User:Achapman/Be Your Own Life Coach/24 hr Goal

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This topic will help you to:

  • examine where you are in your life right now
  • think about some areas to work on and changes you might want to make
  • get started with goal setting

Time: this module should take 2 hours to complete.

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Case Study

James' Story


James has registered for a goal setting course. He tells his friends about it, and they laugh and say that it sounds like a waste of time. They ask him "what do you want to do that for?". James just shrugs, and tells them that the school counsellor is making him do it.

"What do you want to do that for?" James thinks about this question a lot in the week before the class starts. He realises that he's not satisfied with the way things are going for him at the moment, and if he wants things to change, he's going to have to do something about it.

A week later, James is sitting in the goal setting workshop, and the trainer starts talking about how important it is to understand exactly where you're starting from if you're going to get where you're going. This makes a lot of sense to James. It's harder to reach a destination if you don't know where you're starting from, and you can't track your progress if you don't know what your starting position is. Elite athletes know exactly where their fitness is at, and where it needs to be.

The first exercise they do in the course is to complete a life chart. James gives himself a rating from 1-10 in six different areas of his life. He's happy with how things are going with his friends, but he realises that he's not doing as well as he would like in other areas, especially his schoolwork.

James is still not sure if the goal setting workshop is going to help him at all, but he decides that he's going to give it a go. He's got a good idea of where he is at the moment in his life, and he's not satisfied with it. He knows that he probably can do better, and he can already think of some changes he'd like to make. It might not sound like much, but it's a start...

Life chart - James.jpg

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Create your own life circle. This exercise will give you a snapshot of where you are in your life right now.

What you need to do:

1. Print out a copy of this worksheet: File:Life chart worksheet.pdf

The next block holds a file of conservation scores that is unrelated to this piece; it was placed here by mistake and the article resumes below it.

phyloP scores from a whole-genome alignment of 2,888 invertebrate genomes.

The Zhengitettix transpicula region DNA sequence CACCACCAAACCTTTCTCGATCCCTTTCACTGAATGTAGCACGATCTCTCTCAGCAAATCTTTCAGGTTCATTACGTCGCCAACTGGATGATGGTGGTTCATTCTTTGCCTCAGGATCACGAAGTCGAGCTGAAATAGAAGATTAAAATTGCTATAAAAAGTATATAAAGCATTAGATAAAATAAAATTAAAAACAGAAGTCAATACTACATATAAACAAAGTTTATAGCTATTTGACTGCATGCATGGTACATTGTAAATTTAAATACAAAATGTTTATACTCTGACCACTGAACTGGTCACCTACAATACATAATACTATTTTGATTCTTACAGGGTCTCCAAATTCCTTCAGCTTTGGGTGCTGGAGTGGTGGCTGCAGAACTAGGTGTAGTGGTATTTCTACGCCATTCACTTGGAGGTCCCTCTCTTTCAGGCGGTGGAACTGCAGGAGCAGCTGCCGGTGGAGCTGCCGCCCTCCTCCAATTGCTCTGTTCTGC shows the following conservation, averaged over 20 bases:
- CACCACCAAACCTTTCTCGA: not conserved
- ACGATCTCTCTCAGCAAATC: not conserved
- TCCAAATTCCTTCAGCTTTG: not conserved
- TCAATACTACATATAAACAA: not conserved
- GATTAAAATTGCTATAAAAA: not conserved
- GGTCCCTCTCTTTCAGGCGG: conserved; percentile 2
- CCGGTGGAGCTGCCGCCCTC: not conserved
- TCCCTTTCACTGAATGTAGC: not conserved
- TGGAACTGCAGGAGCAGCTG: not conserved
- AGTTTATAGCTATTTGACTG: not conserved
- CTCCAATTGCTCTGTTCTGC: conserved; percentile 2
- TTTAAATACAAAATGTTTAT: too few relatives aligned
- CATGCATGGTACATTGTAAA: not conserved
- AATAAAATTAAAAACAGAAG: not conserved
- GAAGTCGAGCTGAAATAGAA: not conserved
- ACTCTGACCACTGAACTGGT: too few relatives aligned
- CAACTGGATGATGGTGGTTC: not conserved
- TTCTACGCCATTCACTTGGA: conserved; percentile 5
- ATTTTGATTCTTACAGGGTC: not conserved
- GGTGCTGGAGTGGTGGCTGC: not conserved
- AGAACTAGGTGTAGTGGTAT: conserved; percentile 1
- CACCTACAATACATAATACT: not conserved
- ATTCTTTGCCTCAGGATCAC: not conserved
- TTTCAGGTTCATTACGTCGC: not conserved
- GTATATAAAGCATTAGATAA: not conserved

2. Give yourself a rating from 1-10 in each of the areas listed on the chart. Mark your score in each area with a dot.
3. Join the dots together. Does your life look balanced? What areas do you need to work on the most?

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Case Study

Stella's Story


Stella has been talking with her aunty Maria. Maria is a life coach and she's encouraging Stella to set some goals and make an action plan. There are lots of things that Stella wants to do: she wants to get her school work back on track, she wants to make some friends at her new school, and she wants to work on her fitness. It all seems overwhelming, and Stella doesn't know where to start.

Maria suggests that Stella set herself a 24 hour goal. "You don't have to do everything all at once," she explains, "it takes time to make these kinds of changes. Why don't you start by setting yourself one small goal? Something that you know you can do and will be easy to achieve."

"Well, I suppose I could start by going for a run", says Stella. "That's something I could do in the next 24 hours". "That's perfect," says Maria, "you'll have made a start on working on your fitness. I'll give you a call tomorrow night to check that you've done it!".

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Set yourself a 24 hour goal.

What you need to do:

1. Choose the area of your life you think you most need to work on (for example, you might choose fitness, friends, or schoolwork). If you've completed the life circle exercise above, you'll have a good idea about what you need to work on the most.
2. Decide on one action you can take that will make a difference in that area of your life. It doesn't need to make a big difference, just something that will be a positive step and can be achieved in 24 hours. Important! Make sure that the action you commit to is something that you are absolutely sure you can do.
3. Tell a friend, a teacher, or a member of your family exactly what you are going to do, and ask them to check if you've done it in 24 hours time.
4. Did you achieve your 24 hour goal? If you did, take a photo that represents your goal and post it to this Flickr group: If you didn't, write down the reasons why you weren't able to achieve it, and what you could have done differently.

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Self Assessment

Write a brief response to each of the following questions:

- What did you learn from the 24 hour goal task?

- Would you set yourself a 24 hour goal again? Why/why not?